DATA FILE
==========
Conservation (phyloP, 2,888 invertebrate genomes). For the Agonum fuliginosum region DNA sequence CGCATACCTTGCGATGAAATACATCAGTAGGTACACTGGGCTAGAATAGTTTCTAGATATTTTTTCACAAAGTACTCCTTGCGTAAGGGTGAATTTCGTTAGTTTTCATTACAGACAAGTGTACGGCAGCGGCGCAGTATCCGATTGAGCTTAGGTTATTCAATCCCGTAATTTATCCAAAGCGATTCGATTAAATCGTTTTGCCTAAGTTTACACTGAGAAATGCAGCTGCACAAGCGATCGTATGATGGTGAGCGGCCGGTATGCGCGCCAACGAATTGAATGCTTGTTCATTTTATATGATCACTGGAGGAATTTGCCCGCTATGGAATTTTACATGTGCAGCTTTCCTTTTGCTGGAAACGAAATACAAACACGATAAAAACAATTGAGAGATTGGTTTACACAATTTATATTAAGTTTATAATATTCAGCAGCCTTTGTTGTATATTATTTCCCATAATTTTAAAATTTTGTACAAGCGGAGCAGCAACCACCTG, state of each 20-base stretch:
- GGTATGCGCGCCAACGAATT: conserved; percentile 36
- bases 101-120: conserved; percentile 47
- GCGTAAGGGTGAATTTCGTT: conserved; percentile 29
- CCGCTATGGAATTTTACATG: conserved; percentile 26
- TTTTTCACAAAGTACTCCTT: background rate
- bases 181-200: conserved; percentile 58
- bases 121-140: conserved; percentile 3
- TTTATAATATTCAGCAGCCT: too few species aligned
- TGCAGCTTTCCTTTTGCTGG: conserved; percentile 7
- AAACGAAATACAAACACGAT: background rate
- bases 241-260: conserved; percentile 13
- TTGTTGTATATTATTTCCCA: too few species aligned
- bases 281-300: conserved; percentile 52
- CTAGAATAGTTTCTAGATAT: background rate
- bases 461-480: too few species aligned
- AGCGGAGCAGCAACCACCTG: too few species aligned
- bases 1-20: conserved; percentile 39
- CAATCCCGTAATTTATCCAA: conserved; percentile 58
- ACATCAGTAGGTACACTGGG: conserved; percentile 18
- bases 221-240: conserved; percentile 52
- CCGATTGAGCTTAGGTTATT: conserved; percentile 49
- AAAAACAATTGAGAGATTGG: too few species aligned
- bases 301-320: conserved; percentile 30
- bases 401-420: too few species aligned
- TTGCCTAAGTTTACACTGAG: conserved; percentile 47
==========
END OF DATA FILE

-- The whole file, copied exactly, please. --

Conservation (phyloP, 2,888 invertebrate genomes). For the Agonum fuliginosum region DNA sequence CGCATACCTTGCGATGAAATACATCAGTAGGTACACTGGGCTAGAATAGTTTCTAGATATTTTTTCACAAAGTACTCCTTGCGTAAGGGTGAATTTCGTTAGTTTTCATTACAGACAAGTGTACGGCAGCGGCGCAGTATCCGATTGAGCTTAGGTTATTCAATCCCGTAATTTATCCAAAGCGATTCGATTAAATCGTTTTGCCTAAGTTTACACTGAGAAATGCAGCTGCACAAGCGATCGTATGATGGTGAGCGGCCGGTATGCGCGCCAACGAATTGAATGCTTGTTCATTTTATATGATCACTGGAGGAATTTGCCCGCTATGGAATTTTACATGTGCAGCTTTCCTTTTGCTGGAAACGAAATACAAACACGATAAAAACAATTGAGAGATTGGTTTACACAATTTATATTAAGTTTATAATATTCAGCAGCCTTTGTTGTATATTATTTCCCATAATTTTAAAATTTTGTACAAGCGGAGCAGCAACCACCTG, state of each 20-base stretch:
- GGTATGCGCGCCAACGAATT: conserved; percentile 36
- bases 101-120: conserved; percentile 47
- GCGTAAGGGTGAATTTCGTT: conserved; percentile 29
- CCGCTATGGAATTTTACATG: conserved; percentile 26
- TTTTTCACAAAGTACTCCTT: background rate
- bases 181-200: conserved; percentile 58
- bases 121-140: conserved; percentile 3
- TTTATAATATTCAGCAGCCT: too few species aligned
- TGCAGCTTTCCTTTTGCTGG: conserved; percentile 7
- AAACGAAATACAAACACGAT: background rate
- bases 241-260: conserved; percentile 13
- TTGTTGTATATTATTTCCCA: too few species aligned
- bases 281-300: conserved; percentile 52
- CTAGAATAGTTTCTAGATAT: background rate
- bases 461-480: too few species aligned
- AGCGGAGCAGCAACCACCTG: too few species aligned
- bases 1-20: conserved; percentile 39
- CAATCCCGTAATTTATCCAA: conserved; percentile 58
- ACATCAGTAGGTACACTGGG: conserved; percentile 18
- bases 221-240: conserved; percentile 52
- CCGATTGAGCTTAGGTTATT: conserved; percentile 49
- AAAAACAATTGAGAGATTGG: too few species aligned
- bases 301-320: conserved; percentile 30
- bases 401-420: too few species aligned
- TTGCCTAAGTTTACACTGAG: conserved; percentile 47